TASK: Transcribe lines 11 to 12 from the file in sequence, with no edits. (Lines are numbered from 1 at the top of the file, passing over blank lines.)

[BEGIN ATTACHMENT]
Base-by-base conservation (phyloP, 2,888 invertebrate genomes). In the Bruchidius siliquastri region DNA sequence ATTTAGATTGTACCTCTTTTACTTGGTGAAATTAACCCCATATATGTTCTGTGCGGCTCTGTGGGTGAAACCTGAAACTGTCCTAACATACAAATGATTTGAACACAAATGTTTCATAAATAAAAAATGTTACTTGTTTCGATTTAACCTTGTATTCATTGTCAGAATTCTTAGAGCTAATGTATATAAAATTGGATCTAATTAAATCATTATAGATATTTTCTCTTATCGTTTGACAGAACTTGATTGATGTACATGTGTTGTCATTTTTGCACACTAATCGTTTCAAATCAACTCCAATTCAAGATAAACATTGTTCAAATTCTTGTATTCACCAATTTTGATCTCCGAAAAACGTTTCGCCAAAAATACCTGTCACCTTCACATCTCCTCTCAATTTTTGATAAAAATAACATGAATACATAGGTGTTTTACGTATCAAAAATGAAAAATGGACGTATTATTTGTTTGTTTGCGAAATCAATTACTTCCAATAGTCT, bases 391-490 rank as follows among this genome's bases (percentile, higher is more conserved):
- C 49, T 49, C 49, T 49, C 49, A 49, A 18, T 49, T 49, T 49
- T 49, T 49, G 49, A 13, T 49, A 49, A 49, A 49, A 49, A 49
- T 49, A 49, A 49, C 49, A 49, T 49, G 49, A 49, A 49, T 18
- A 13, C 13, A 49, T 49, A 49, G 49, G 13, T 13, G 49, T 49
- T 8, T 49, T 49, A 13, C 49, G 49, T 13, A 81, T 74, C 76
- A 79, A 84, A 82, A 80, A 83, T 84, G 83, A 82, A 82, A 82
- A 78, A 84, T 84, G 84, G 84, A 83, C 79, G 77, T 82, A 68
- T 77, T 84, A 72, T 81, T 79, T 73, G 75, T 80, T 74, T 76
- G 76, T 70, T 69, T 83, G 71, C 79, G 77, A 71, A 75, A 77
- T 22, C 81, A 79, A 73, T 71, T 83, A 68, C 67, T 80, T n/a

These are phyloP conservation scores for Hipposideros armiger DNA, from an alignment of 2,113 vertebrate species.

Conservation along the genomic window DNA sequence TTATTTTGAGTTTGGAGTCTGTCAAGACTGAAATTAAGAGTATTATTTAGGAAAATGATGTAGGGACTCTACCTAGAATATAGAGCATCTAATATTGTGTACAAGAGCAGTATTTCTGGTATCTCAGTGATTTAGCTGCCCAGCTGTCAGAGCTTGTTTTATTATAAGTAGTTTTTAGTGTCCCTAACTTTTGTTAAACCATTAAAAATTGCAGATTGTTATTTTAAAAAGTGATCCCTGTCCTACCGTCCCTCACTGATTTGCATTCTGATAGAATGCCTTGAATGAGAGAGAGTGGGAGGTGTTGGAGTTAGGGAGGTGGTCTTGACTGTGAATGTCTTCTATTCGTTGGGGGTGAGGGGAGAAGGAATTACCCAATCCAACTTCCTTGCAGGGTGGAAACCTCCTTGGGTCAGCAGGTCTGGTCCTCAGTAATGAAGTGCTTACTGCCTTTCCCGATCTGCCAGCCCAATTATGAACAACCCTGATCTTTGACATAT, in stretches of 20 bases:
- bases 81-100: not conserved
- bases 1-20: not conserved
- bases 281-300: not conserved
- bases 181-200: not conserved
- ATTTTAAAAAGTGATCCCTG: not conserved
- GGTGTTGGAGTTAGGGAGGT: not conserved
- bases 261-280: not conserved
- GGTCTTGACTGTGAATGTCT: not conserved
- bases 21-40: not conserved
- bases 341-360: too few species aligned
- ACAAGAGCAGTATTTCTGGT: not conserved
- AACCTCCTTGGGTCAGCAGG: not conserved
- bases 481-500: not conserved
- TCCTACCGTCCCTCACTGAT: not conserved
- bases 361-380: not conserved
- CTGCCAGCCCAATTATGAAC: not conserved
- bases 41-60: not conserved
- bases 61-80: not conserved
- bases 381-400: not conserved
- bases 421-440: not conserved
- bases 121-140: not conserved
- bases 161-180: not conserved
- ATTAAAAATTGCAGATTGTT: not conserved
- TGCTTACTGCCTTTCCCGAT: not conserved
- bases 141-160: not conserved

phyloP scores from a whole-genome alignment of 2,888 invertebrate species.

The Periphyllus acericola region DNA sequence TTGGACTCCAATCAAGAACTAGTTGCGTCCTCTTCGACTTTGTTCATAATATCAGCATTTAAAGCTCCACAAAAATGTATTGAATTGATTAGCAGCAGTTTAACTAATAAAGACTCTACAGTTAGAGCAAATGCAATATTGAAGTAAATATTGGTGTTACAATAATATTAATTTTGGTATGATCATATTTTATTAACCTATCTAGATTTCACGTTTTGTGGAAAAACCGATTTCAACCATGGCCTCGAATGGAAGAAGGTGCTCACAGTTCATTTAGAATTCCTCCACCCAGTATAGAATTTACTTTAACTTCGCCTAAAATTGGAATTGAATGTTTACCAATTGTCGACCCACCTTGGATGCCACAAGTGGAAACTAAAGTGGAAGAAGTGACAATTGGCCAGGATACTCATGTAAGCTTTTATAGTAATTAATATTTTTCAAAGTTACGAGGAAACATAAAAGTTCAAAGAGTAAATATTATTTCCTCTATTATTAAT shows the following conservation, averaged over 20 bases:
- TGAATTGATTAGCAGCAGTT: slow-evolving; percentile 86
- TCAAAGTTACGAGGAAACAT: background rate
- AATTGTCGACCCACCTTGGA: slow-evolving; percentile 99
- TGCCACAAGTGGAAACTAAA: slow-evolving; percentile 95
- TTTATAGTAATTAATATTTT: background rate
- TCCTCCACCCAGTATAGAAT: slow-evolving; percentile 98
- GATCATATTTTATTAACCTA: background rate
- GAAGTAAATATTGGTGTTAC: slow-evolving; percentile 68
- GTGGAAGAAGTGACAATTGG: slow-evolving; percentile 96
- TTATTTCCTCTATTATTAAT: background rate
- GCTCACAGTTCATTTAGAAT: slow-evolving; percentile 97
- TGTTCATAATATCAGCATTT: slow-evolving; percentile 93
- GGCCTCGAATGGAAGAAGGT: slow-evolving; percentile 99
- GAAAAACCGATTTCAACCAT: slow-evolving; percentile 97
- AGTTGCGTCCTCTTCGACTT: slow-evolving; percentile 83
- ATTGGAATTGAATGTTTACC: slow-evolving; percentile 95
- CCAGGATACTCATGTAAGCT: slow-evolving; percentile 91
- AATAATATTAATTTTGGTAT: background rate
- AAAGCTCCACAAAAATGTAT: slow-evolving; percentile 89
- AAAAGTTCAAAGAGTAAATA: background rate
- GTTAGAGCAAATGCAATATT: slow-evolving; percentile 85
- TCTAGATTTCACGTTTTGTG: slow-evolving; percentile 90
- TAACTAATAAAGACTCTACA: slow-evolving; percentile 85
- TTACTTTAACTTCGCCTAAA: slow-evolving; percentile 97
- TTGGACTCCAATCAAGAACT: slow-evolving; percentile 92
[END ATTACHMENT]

- T 22, C 81, A 79, A 73, T 71, T 83, A 68, C 67, T 80, T n/a

These are phyloP conservation scores for Hipposideros armiger DNA, from an alignment of 2,113 vertebrate species.